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Remembrance of recipes past… Pain d’épice

My dear, poor, non French people,

Remember the good old time when you spent hours next to the mailbox (the real one, not you average hotmail-yahoo-gmail electronic version) waiting for a letter of your dear chéri? And then reading it again and again trying to figure out what he actually meant by “I like soccer and you too“?

Where are all those letters now?

I wonder how kids today will have a reminder of their first love letters…
That’s what I thought a few months ago when I was sorting out old drawers at my mother’s house. All those silly post cards and pink note-letters suddenly confronted me to the funny, romantic, and a little bit too dreamy 10 year-old me.

Trop bizarre!

And that’s when I found it. Written on a pink cardboard, with a very cautious hand.

My first recipe.

Pain d’épices (du cahier de Mamie)

1 cup sugar
1 cup honey
1 cup water or milk
4 cups flour
1 tbsp baking soda

 

I remember exactly when I wrote it. Another day of summer vacation. Sun, public swimming-pool, bike in the woods… and boredom. I was back at my grand-mother’s farm and didn’t know what to do.

She herself was more than busy as usual, in between the garden and the hens and the rabbits and the dinner to prepare. “Why don’t you look in the recipe notebook and see what you can do?

recette du pain d'epice

How I loved her recipe notebook!
She had started it during World War II, when she was just une jeune fille en fleurs, a 20 year old mademoiselle.

It was full of handwritten recipes copied from other friends notebooks, or cut out from the local newspaper.
That day I decided to start my own collection.

And copied her famous pain d’épice recipe.

Her gingerbread was awesome.
So so simple.
It’s basically milk and honey and flour and c’est tout (that’s all). Which makes it very very different from the anglo-saxon version of it.
No spices for a cake called “Spices bread” (pain d’épices)!
I know it’s strange, but who cares when it’s good!

She would bake one every wednesday, for me to have as a snack after the Ballet class. I would always share it with my friends, who loved it.
So much that 15 years later, when my friend Stéphanie called me to invite me to her wedding, she asked for just one gift: la recette du pain d’épice de mamie Laurence.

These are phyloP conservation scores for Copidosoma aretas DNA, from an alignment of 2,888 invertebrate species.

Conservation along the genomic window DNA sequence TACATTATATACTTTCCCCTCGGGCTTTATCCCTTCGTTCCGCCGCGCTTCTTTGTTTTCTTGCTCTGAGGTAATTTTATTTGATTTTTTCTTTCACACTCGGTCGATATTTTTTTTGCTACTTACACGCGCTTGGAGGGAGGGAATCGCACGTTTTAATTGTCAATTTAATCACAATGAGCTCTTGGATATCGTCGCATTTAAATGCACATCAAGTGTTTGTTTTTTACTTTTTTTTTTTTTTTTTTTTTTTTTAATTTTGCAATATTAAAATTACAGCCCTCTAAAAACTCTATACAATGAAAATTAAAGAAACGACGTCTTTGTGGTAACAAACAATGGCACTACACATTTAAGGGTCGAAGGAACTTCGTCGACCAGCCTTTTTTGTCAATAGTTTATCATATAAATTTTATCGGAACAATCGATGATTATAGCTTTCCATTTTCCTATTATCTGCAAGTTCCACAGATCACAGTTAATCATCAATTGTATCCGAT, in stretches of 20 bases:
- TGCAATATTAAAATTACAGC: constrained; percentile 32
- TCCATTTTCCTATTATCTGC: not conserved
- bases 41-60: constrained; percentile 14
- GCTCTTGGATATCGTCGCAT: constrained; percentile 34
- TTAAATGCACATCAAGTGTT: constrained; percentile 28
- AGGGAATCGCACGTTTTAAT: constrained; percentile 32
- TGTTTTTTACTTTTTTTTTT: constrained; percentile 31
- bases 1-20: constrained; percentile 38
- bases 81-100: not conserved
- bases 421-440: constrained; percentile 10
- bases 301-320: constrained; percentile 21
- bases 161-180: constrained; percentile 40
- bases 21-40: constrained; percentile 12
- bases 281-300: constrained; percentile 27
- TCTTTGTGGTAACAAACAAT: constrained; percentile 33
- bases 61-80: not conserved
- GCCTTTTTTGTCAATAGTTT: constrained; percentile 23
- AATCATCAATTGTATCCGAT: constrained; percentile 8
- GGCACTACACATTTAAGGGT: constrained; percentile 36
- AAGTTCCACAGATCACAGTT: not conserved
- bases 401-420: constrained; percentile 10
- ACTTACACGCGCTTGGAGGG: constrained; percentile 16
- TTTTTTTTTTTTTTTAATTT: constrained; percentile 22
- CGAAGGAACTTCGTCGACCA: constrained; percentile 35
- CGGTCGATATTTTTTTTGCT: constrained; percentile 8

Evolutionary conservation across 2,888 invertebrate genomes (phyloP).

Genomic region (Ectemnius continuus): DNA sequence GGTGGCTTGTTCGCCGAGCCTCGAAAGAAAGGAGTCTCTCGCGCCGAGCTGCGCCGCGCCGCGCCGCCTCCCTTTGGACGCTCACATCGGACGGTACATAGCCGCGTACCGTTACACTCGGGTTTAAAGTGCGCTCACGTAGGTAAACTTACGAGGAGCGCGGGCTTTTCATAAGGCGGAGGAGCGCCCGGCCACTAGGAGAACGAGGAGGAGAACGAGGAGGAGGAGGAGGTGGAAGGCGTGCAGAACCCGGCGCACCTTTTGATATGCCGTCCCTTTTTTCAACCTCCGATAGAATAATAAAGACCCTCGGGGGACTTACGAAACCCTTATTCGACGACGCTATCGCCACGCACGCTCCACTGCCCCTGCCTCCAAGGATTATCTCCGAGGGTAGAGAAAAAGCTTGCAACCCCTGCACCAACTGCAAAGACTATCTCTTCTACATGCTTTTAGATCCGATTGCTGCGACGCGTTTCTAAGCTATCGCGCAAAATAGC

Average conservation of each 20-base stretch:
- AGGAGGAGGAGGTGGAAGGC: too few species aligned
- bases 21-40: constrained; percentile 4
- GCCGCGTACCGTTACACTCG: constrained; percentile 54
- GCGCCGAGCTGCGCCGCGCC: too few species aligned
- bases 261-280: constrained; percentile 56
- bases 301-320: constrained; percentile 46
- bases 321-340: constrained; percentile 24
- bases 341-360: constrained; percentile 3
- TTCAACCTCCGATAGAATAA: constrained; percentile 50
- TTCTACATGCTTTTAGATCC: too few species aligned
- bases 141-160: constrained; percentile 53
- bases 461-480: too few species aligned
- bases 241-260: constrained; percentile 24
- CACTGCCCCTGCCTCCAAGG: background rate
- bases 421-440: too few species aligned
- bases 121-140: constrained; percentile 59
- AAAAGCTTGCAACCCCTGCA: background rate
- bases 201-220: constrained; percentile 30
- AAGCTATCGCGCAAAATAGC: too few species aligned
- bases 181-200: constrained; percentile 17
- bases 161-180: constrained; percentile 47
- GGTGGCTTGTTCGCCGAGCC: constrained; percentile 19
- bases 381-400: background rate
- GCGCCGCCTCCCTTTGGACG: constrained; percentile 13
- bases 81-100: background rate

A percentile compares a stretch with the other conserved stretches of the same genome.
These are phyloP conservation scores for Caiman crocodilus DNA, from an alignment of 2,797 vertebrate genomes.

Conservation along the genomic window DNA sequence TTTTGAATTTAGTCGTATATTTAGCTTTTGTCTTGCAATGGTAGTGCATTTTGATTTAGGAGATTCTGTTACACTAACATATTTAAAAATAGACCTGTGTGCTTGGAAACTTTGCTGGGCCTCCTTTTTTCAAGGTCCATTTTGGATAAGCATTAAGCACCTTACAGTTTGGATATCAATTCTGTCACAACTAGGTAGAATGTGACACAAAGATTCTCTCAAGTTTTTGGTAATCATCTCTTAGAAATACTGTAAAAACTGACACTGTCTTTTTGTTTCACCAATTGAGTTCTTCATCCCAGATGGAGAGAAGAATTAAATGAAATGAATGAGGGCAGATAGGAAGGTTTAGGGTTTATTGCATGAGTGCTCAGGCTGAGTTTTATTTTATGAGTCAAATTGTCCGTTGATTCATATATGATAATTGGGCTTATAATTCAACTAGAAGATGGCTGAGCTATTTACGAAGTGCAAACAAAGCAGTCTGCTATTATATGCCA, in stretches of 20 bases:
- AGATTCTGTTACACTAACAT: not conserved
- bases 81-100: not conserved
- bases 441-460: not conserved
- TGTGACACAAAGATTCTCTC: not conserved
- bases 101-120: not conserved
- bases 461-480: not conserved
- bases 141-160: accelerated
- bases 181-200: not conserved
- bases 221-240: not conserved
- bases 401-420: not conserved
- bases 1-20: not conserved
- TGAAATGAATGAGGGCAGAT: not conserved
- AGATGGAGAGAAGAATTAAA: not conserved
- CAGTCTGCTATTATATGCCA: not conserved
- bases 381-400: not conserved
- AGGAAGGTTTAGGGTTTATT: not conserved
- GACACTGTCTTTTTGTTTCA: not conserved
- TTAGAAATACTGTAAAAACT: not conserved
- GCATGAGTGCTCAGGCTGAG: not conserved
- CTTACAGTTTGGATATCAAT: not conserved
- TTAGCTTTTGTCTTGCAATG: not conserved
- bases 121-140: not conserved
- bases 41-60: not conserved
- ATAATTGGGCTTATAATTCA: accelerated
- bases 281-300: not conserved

This recipe…

I still like to have it as a post work-out treat, but it’s also great for a winter breakfast.
Slice it and spread butter and you forget about cold feet and running nose!

La Recette 

 

  • Put the milk (or the water, but really, milk is better) to a boil,
  • And then mix it with honey and sugar.
  • Add slowly the flour and the baking soda.
  •  Mix it well.
  • Grease a pan in butter and pour the mix
  • Bake for one hour at 200F

 

The pain d’épices is great the next day, and even the following days.

 

Bon appétit les amis!

 

PS: I have to talk to you about my favorite processed pain d’épices: “Prosper” de Vandame.
I can still see my little brother spreading tons on Nutella on it for his “4 heures” (litteraly 4pm, the time French kids were supposed to have their afternoon snack).
And we loved their ad, a remake of a song of Maurice Chevalier, Prosper.

http://jetube.files.wordpress.com/2008/03/prosper.jpg

Click and sing with Prosper!

 

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7 Comments On This Topic
  1. Melanie posted
    December 17, 2012 at 8:09 pm

    Merci pour la recette ! I will have to try it over the holidays. What kind of loaf pan is that? It looks like the ribbing would keep things from sticking to it. Joyeuses fêtes !

    • Cécile Delarue posted
      December 18, 2012 at 8:42 pm

      It’s a loafpan I bought at surlatable, in LA. But I guess any metallic loaf pan would do. Merci et joyeuses fêtes aussi!

  2. sylvain posted
    December 18, 2012 at 7:56 pm

    no spices ?

    • Cécile Delarue posted
      December 18, 2012 at 8:44 pm

      I know, that’s weird, for a “loaf of spices”, pain d’épices… But that’s how my grand mother cooked it. The real spice in it is the honey actually. The better you use, the best you can enjoy its rich flavors. I sometimes add star anise or ginger, but I really like it better like that, very simple…

  3. Andrea posted
    June 21, 2013 at 3:38 am

    Hi Cecile,

    Thank you for the recipe. I just wanted to check with you about 200F. I hardly ever make anything at 200F. By any chance, could you have meant 200C? Thanks.

    • Cecile Delarue posted
      June 24, 2013 at 10:45 pm

      Yes, it’s 200F. You can put on a little higher, but not too much. As I wrote as a kid on the paper, it’s “low heat”. Better let it cook slowly, make sure with a knife that it’s properly cooked by plunging it in the cake. If it comes back with nothing on it, no batter, then it’s cooked. Good luck!

  4. Jann posted
    August 9, 2016 at 9:30 am

    Is any eggs in a recipe? Will it stick together without them? Thanks.


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